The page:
Although it may seem simple to buy land for future development (after all, there is no structure on it, right?). However, buying land for development in the future can actually be more complex because today’s planning departments are taking a very proactive approach to smart growth. Therefore, there are more rules around what you can do with land than there have been in the past.
In most cases we have a feasibility period which allows you to begin your investigation. Each piece of land is unique, but understanding what is required up front will help manage your time during the feasibility period.
SEWER OR SEPTIC? – If you are buying an infill lot in a city or building with a builder in a development close to town, a sewer line may be available for you to hook into. But how much does it cost to do that and what does that entail? If you cannot hook up to a sewer system, can you get a septic system installed on the property?
WATER – If sewer is available on the property, is water? It may not be available in the outlying areas. Leave time to determine if the land has enough groundwater for a well or if a rainwater collection system is allowed and will provide enough water.
EASEMENTS – Easements provide access to properties. When you are buying land, it is important that you understand the easements that will continue to be granted to others on your property (such as neighboring properties, utilities, etc.) as well as the easements that you require to enter and exit your property. You also need to have an understanding of the maintenance rules when it comes to the roads.
BUILDING RESTRICTIONS – If the land is located in an area with CC&Rs (Codes, Covenants, and Restrictions), there may be rules regarding what you can do with your land and what can be built. If you dream of building a 5,000 square foot retreat along with several outbuildings for your classic collectable vehicles, you may or may not be able to build that depending on the local rules and restrictions.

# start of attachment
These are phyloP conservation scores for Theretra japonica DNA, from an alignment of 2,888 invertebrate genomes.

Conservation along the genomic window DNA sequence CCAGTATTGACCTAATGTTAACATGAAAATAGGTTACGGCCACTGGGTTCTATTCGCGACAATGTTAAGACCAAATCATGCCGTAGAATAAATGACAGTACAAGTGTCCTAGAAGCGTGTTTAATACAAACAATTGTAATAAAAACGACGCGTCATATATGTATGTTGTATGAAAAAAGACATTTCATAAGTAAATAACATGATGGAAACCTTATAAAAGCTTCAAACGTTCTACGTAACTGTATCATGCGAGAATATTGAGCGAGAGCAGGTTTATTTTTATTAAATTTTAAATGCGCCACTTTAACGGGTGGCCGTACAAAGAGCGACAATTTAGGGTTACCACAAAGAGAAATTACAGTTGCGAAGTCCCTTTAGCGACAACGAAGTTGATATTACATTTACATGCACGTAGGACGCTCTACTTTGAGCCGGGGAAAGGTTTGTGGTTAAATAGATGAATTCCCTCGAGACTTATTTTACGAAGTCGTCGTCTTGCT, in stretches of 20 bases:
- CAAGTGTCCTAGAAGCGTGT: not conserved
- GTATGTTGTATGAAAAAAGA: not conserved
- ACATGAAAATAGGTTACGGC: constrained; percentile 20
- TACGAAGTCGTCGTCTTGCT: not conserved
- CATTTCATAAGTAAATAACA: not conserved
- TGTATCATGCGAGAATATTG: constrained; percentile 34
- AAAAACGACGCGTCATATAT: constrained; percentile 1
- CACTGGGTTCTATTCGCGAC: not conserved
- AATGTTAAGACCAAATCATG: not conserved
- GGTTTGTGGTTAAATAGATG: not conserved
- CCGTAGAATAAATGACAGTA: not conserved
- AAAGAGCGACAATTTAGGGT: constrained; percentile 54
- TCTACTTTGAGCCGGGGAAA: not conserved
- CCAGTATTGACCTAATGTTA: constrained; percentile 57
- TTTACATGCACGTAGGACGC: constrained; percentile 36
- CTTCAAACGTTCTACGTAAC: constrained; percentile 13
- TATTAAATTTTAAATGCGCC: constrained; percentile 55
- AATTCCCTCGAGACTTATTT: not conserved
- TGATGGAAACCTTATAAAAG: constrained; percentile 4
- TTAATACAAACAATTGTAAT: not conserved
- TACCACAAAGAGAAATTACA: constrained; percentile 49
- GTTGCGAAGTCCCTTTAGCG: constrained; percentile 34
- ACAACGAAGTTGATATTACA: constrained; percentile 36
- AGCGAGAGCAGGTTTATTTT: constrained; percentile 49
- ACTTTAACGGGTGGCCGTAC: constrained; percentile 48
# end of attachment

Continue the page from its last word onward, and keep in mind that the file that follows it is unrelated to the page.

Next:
ZONING – Can you build a house or is only recreation allowed? How many homes can be built? Is it sub-dividable? Pay attention to the county’s long-term land use plans and scheduled road additions as these are indicators of future growth and possibly future zoning.
WETLANDS – Wetlands means drainage, water rights, and animals – all of which have rules and parameters to follow and can affect buildability. Ask if there has been a wetland study.
FLOODING – You will need to determine whether or not flood insurance is needed.
CLIFFS, HILLS, AND BLUFFS – Our area includes bluffs with amazing views or high-bank Columbia River views. If your future home will be located on a bluff or in front of a hillside, I recommend having a Geo-Tech do soil testing to make sure you can build what you envision.
There is a lot to consider but the reward of building exactly what you want exactly where you want can be a compelling reason to go through this process. I look forward to talking through what you might need and connecting you with professionals.